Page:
Officials near agreement on JPG wildlife refuge

The former U.S. Army ammunition
testing base now shared by hunters,
Air Guard jets, local businesses

By Don Ward

MADISON, Ind. – Deep in the heart of the densely wooded Jefferson Proving Grounds, a family of wild geese float silently across a peaceful stream. Overhead, a squirrel darts from limb to limb.

A few yards down the gravel road that rings this vast wilderness, a startled deer races for cover. At the foot of a decades-old iron bridge, a black rat snake suns itself on a rock, then slithers into the dark cracks as intruders approach.
This area is also home to beavers, river otters, coyotes, osprey, eagles, blue heron, the rare Henslow’s sparrow and the endangered Indiana Bat. JPG also harbors impressive two- and three-arched limestone bridges that are listed on the National Register of Historic Places and stand as relics of Ind-iana’s early 1900s attempt to improve its road system.
Civil War history buffs still relish the stories of John Hunt Morgan and his raiders, who rode across the JPG property in 1863 with Union soldiers in close pursuit. Three of Morgan’s men were captured at a location that is now off limits because of depleted uranium and ordnance contamination. Nevertheless, a stone marker identifies the site.
Hard to believe that this bastion of nature, wildlife and historical sites exists a mere four miles from Madison’s city limits and spreads across three Indiana counties. Hard to believe that the U.S. Army tested artillery and exploded bombs here over a 54-year period, from 1941 until the base closure in 1995.
Perhaps even more astonishing has been the odd co-existence of the tools of modern warfare with the docile sights and sounds of Mother Nature. The guns have long fallen silent here at this 55,000-acre former Army ammunition testing base, but the wildlife and natural wonders endure.
A not-for-profit group of 50 conservation-minded citizens are working to preserve the history of JPG and eventually establish a museum on a parcel of land near the main entrance. The museum would house oral histories and documents from those who worked at the base or once lived on the farms before the government took over.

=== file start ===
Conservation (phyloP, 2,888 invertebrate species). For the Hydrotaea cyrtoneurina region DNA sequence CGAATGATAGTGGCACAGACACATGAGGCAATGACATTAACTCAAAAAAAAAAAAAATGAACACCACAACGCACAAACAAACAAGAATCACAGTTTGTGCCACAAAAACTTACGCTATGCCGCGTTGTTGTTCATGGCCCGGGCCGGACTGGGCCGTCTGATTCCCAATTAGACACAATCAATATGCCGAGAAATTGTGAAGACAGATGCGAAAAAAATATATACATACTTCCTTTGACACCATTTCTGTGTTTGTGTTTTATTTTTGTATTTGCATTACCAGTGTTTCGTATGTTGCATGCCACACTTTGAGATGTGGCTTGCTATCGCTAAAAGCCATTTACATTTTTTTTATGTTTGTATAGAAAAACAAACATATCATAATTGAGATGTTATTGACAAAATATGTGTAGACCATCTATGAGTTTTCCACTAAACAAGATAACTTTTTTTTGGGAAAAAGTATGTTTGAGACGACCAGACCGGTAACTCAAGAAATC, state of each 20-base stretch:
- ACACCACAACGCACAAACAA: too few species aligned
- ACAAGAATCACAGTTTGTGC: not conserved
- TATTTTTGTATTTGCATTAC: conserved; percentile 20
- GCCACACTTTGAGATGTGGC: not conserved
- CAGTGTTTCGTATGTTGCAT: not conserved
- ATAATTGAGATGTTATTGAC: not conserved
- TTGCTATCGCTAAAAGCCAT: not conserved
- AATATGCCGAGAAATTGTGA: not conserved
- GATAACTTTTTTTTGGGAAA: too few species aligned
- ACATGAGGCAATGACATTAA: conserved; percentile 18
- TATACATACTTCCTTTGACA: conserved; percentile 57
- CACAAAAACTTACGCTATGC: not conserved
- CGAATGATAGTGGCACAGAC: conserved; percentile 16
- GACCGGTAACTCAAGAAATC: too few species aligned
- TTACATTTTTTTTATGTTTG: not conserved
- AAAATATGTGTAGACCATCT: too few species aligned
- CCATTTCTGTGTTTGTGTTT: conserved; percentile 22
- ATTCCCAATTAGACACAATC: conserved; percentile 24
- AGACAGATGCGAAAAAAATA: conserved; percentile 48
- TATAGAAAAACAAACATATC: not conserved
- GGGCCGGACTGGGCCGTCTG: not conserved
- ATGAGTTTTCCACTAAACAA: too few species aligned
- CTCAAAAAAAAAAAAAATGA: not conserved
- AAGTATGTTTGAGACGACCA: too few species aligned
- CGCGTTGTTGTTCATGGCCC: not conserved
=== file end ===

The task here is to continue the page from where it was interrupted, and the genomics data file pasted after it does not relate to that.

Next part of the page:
The group’s sole employee, Kay Sudhoff, already is busy transcribing oral histories at an office in the Venture Out Business Center in Madison. They hope to obtain a parcel of land near the JPG entrance to build the museum.
In addition to an $8,500 grant from the Community Foundation of Madison and Jefferson County, the group is applying for other grant money to build the museum. They also plan to sell T-shirts, hats and other items over the Internet.
“Our organization brought them on as an affiliate to give them a nonprofit structure so they could apply for grants,” explained Gary Conant, coordinator of the Versailles, Ind.-based Historic Hoosier Hills. “Once we established the structure – subcommittees and officers – our first priority was to get these oral histories, because many of these people are now 75 to 95 years old.”
Meanwhile, the USFWS has been negotiating with Army and Air Force officials to establish a 51,000-acre refuge, to be called the Big Oaks National Wildlife Refuge.
USFWS has been managing the natural resources at JPG since 1996 as part of a cooperative agreement with the Army. The Service supports a five-member staff based across the hall from JPG site manager Ken Knouf, one of the three last remaining Army employees from the once 387-strong civilian staff. Air Force Maj. Bill Nolen and eight others operate the bombing range.
In addition to monitoring and managing wildlife habitats, the USFWS has directed various seasonal programs that allow hunters into areas north of the firing line to harvest deer, quail, rabbits and other game.